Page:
You may prefer to play nice and try to create treaties with other countries instead of turning them into 2000 square mile sheets of radioactive glass (if you must). All of the information for the 193 countries in SuperPower 2 comes from real world data complied by the U.S Military, U.N. and C.I.A. fact book. Each country has its own political system, military strength and economic goals that mirror its counterpart in the real world. Part of the fun is trying to create treaties that bring these different countries together for the good of all. Trying to create that perfect balance where everyone is happy and walks away a winner. Of course, if that proves to be too hard, you always have those missiles to fall back on. (NUKE 'EM!!!)
Believe it or not, all the lines you see are nuclear missile trajectories.
I knew that one day the US would become just another republic in the USSR.
SuperPower 2 features multiplayer support for up to 32 players. As you play, the clock is running all the time so there is no sitting and twiddling your thumbs while waiting for the other guys to move. That means treaties could be made and broken, tanks rolling towards your border and spies could be stirring your public into revolt while you are deciding on a state religion. When creating a multiplayer game you can choose a different set of goals like nation improvement or world peace if you are tired of the usual multiplayer world domination slugfest.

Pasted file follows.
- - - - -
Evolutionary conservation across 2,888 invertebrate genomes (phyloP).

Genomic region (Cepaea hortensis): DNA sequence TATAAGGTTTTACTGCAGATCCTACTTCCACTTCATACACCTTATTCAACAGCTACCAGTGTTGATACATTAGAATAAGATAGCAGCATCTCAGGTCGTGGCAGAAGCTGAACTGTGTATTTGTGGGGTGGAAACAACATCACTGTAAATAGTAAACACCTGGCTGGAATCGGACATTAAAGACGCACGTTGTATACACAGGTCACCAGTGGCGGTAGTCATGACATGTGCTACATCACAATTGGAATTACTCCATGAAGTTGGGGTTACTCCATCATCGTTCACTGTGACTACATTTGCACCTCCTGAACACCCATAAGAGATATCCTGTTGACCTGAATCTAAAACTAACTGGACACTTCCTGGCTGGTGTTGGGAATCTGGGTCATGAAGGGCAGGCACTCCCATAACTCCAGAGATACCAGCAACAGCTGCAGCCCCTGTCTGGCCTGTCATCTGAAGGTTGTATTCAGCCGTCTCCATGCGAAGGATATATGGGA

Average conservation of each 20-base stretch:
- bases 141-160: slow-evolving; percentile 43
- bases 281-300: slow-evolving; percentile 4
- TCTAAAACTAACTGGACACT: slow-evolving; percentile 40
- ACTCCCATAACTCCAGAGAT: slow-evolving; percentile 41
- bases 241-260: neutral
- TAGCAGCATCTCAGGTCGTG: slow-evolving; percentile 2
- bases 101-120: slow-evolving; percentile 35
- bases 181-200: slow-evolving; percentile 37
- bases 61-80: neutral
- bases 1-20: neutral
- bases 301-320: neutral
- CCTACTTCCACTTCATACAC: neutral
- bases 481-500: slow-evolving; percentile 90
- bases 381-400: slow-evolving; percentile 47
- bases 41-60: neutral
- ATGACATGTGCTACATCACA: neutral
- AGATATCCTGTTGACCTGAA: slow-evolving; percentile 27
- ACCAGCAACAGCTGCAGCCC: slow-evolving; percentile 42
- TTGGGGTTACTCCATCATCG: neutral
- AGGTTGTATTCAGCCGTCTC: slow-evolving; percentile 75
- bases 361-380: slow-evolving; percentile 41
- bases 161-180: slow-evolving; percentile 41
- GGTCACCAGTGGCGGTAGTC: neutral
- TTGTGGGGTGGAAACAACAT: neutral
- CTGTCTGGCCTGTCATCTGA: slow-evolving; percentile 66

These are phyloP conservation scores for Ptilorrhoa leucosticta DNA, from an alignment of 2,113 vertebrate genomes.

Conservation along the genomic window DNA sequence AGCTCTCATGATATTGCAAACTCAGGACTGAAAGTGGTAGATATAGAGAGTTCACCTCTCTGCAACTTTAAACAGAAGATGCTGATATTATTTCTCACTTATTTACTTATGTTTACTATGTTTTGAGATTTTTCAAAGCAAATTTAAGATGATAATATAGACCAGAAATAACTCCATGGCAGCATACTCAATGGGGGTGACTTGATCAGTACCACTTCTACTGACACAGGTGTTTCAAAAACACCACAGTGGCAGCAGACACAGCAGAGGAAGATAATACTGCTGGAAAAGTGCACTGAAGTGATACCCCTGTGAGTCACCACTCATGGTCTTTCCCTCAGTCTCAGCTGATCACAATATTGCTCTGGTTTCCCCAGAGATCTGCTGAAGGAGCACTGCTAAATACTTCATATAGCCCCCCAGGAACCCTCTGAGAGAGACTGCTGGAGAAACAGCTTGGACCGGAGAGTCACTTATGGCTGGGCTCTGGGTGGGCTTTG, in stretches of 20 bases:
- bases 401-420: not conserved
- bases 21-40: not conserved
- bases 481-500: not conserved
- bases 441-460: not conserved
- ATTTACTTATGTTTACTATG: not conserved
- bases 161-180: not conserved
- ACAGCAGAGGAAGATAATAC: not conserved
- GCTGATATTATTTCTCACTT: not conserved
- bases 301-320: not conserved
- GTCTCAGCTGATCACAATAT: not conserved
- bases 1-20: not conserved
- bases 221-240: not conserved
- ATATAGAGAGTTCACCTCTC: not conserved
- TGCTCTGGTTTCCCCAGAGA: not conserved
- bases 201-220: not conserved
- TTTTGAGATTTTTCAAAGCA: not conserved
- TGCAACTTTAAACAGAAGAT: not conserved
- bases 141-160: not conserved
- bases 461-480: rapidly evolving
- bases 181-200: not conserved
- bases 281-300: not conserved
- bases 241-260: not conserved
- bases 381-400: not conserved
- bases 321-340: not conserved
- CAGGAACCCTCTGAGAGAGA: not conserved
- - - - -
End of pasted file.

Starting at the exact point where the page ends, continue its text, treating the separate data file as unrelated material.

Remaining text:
The game does have a few things that may prevent it from being loved by all. First, the game has so much detail; it may scare off many gamers. The management options available in SuperPower 2 can be overwhelming, even with the aid of the AI advisors. Also, the graphics are not the bump-mapped, 32-bit texture pigs we are so used to in FPS' today. While I know that is not a fair comparison, who ever said gamers were fair? The game looks good for the format and type of game that it is. But in this age of 256MB video cards running billions of polygons a second, people tend to expect more from a game, regardless of the core game design.
Finally while the freeform 'set your own goals' game play is nice, sometimes too much freedom is limiting in itself. Case in point: Morrowind. Some players who did not follow the main storyline (or after completing it), felt that the game was too open-ended.
Ability to wage war in real world simulation, control your county's economic, political and military forces, 32-player multiplayer support;
Game could be viewed as having too much freedom after scenarios are, completed, and it doesn't take too long to complete them, not enough graphical 'flash' for jaded gamers, players feel stupid when they cannot find Greece on the world map.